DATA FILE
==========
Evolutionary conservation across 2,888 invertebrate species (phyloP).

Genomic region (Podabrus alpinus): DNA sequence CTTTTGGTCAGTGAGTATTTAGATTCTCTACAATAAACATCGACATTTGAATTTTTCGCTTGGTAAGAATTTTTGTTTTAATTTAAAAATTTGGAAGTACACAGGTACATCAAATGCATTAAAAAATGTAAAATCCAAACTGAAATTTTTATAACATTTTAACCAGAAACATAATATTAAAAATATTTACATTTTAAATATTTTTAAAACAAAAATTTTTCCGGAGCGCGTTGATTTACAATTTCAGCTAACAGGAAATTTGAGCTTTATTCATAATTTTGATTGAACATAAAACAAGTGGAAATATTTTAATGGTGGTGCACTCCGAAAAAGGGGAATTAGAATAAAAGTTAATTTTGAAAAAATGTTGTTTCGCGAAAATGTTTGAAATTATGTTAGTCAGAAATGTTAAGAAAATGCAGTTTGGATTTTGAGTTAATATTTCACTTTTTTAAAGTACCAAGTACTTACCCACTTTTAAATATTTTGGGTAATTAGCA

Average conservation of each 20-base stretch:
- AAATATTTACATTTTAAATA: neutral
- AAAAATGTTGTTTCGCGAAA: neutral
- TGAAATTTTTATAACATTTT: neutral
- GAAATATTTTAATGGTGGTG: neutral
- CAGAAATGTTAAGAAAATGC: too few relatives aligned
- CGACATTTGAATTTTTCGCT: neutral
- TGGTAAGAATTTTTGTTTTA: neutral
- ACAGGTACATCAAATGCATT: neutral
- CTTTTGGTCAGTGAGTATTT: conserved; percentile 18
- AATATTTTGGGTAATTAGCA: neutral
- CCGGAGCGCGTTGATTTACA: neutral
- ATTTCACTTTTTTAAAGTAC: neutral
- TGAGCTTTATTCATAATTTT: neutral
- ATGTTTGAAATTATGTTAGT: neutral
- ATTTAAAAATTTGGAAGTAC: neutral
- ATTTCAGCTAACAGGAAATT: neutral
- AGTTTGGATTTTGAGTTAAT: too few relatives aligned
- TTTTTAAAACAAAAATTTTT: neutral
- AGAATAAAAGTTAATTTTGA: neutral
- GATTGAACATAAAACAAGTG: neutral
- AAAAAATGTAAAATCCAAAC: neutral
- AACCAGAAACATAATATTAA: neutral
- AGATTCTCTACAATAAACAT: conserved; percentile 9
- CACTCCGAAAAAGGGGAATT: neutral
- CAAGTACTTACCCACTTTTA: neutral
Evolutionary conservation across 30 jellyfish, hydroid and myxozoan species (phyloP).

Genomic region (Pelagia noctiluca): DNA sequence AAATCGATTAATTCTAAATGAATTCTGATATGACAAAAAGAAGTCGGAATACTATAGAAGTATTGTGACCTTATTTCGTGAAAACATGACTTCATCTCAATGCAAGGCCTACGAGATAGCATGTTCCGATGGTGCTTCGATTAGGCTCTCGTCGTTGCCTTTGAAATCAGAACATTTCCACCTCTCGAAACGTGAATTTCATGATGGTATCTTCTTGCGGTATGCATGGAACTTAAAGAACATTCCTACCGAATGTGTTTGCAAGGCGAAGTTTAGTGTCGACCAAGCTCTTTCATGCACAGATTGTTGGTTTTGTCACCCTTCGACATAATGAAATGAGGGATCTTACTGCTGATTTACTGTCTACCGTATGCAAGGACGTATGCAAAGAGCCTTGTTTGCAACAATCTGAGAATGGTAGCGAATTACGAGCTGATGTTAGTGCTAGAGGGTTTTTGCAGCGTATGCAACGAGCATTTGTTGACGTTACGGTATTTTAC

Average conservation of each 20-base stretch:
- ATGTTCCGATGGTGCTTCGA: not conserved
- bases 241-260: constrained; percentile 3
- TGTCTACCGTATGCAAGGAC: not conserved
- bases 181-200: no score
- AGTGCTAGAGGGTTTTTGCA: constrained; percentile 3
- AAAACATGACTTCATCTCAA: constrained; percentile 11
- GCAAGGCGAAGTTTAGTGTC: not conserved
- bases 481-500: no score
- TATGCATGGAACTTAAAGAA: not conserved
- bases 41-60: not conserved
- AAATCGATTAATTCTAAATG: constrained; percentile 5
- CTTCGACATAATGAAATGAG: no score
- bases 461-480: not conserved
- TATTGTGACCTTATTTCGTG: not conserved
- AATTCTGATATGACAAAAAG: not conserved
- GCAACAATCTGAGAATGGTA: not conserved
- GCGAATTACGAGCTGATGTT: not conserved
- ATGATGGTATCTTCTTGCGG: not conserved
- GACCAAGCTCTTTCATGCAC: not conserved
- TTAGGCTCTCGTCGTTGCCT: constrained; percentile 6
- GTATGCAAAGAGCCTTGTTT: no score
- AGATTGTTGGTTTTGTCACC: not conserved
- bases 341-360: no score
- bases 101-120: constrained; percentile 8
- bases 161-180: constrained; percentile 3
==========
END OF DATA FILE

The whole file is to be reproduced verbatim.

Evolutionary conservation across 2,888 invertebrate species (phyloP).

Genomic region (Podabrus alpinus): DNA sequence CTTTTGGTCAGTGAGTATTTAGATTCTCTACAATAAACATCGACATTTGAATTTTTCGCTTGGTAAGAATTTTTGTTTTAATTTAAAAATTTGGAAGTACACAGGTACATCAAATGCATTAAAAAATGTAAAATCCAAACTGAAATTTTTATAACATTTTAACCAGAAACATAATATTAAAAATATTTACATTTTAAATATTTTTAAAACAAAAATTTTTCCGGAGCGCGTTGATTTACAATTTCAGCTAACAGGAAATTTGAGCTTTATTCATAATTTTGATTGAACATAAAACAAGTGGAAATATTTTAATGGTGGTGCACTCCGAAAAAGGGGAATTAGAATAAAAGTTAATTTTGAAAAAATGTTGTTTCGCGAAAATGTTTGAAATTATGTTAGTCAGAAATGTTAAGAAAATGCAGTTTGGATTTTGAGTTAATATTTCACTTTTTTAAAGTACCAAGTACTTACCCACTTTTAAATATTTTGGGTAATTAGCA

Average conservation of each 20-base stretch:
- AAATATTTACATTTTAAATA: neutral
- AAAAATGTTGTTTCGCGAAA: neutral
- TGAAATTTTTATAACATTTT: neutral
- GAAATATTTTAATGGTGGTG: neutral
- CAGAAATGTTAAGAAAATGC: too few relatives aligned
- CGACATTTGAATTTTTCGCT: neutral
- TGGTAAGAATTTTTGTTTTA: neutral
- ACAGGTACATCAAATGCATT: neutral
- CTTTTGGTCAGTGAGTATTT: conserved; percentile 18
- AATATTTTGGGTAATTAGCA: neutral
- CCGGAGCGCGTTGATTTACA: neutral
- ATTTCACTTTTTTAAAGTAC: neutral
- TGAGCTTTATTCATAATTTT: neutral
- ATGTTTGAAATTATGTTAGT: neutral
- ATTTAAAAATTTGGAAGTAC: neutral
- ATTTCAGCTAACAGGAAATT: neutral
- AGTTTGGATTTTGAGTTAAT: too few relatives aligned
- TTTTTAAAACAAAAATTTTT: neutral
- AGAATAAAAGTTAATTTTGA: neutral
- GATTGAACATAAAACAAGTG: neutral
- AAAAAATGTAAAATCCAAAC: neutral
- AACCAGAAACATAATATTAA: neutral
- AGATTCTCTACAATAAACAT: conserved; percentile 9
- CACTCCGAAAAAGGGGAATT: neutral
- CAAGTACTTACCCACTTTTA: neutral
Evolutionary conservation across 30 jellyfish, hydroid and myxozoan species (phyloP).

Genomic region (Pelagia noctiluca): DNA sequence AAATCGATTAATTCTAAATGAATTCTGATATGACAAAAAGAAGTCGGAATACTATAGAAGTATTGTGACCTTATTTCGTGAAAACATGACTTCATCTCAATGCAAGGCCTACGAGATAGCATGTTCCGATGGTGCTTCGATTAGGCTCTCGTCGTTGCCTTTGAAATCAGAACATTTCCACCTCTCGAAACGTGAATTTCATGATGGTATCTTCTTGCGGTATGCATGGAACTTAAAGAACATTCCTACCGAATGTGTTTGCAAGGCGAAGTTTAGTGTCGACCAAGCTCTTTCATGCACAGATTGTTGGTTTTGTCACCCTTCGACATAATGAAATGAGGGATCTTACTGCTGATTTACTGTCTACCGTATGCAAGGACGTATGCAAAGAGCCTTGTTTGCAACAATCTGAGAATGGTAGCGAATTACGAGCTGATGTTAGTGCTAGAGGGTTTTTGCAGCGTATGCAACGAGCATTTGTTGACGTTACGGTATTTTAC

Average conservation of each 20-base stretch:
- ATGTTCCGATGGTGCTTCGA: not conserved
- bases 241-260: constrained; percentile 3
- TGTCTACCGTATGCAAGGAC: not conserved
- bases 181-200: no score
- AGTGCTAGAGGGTTTTTGCA: constrained; percentile 3
- AAAACATGACTTCATCTCAA: constrained; percentile 11
- GCAAGGCGAAGTTTAGTGTC: not conserved
- bases 481-500: no score
- TATGCATGGAACTTAAAGAA: not conserved
- bases 41-60: not conserved
- AAATCGATTAATTCTAAATG: constrained; percentile 5
- CTTCGACATAATGAAATGAG: no score
- bases 461-480: not conserved
- TATTGTGACCTTATTTCGTG: not conserved
- AATTCTGATATGACAAAAAG: not conserved
- GCAACAATCTGAGAATGGTA: not conserved
- GCGAATTACGAGCTGATGTT: not conserved
- ATGATGGTATCTTCTTGCGG: not conserved
- GACCAAGCTCTTTCATGCAC: not conserved
- TTAGGCTCTCGTCGTTGCCT: constrained; percentile 6
- GTATGCAAAGAGCCTTGTTT: no score
- AGATTGTTGGTTTTGTCACC: not conserved
- bases 341-360: no score
- bases 101-120: constrained; percentile 8
- bases 161-180: constrained; percentile 3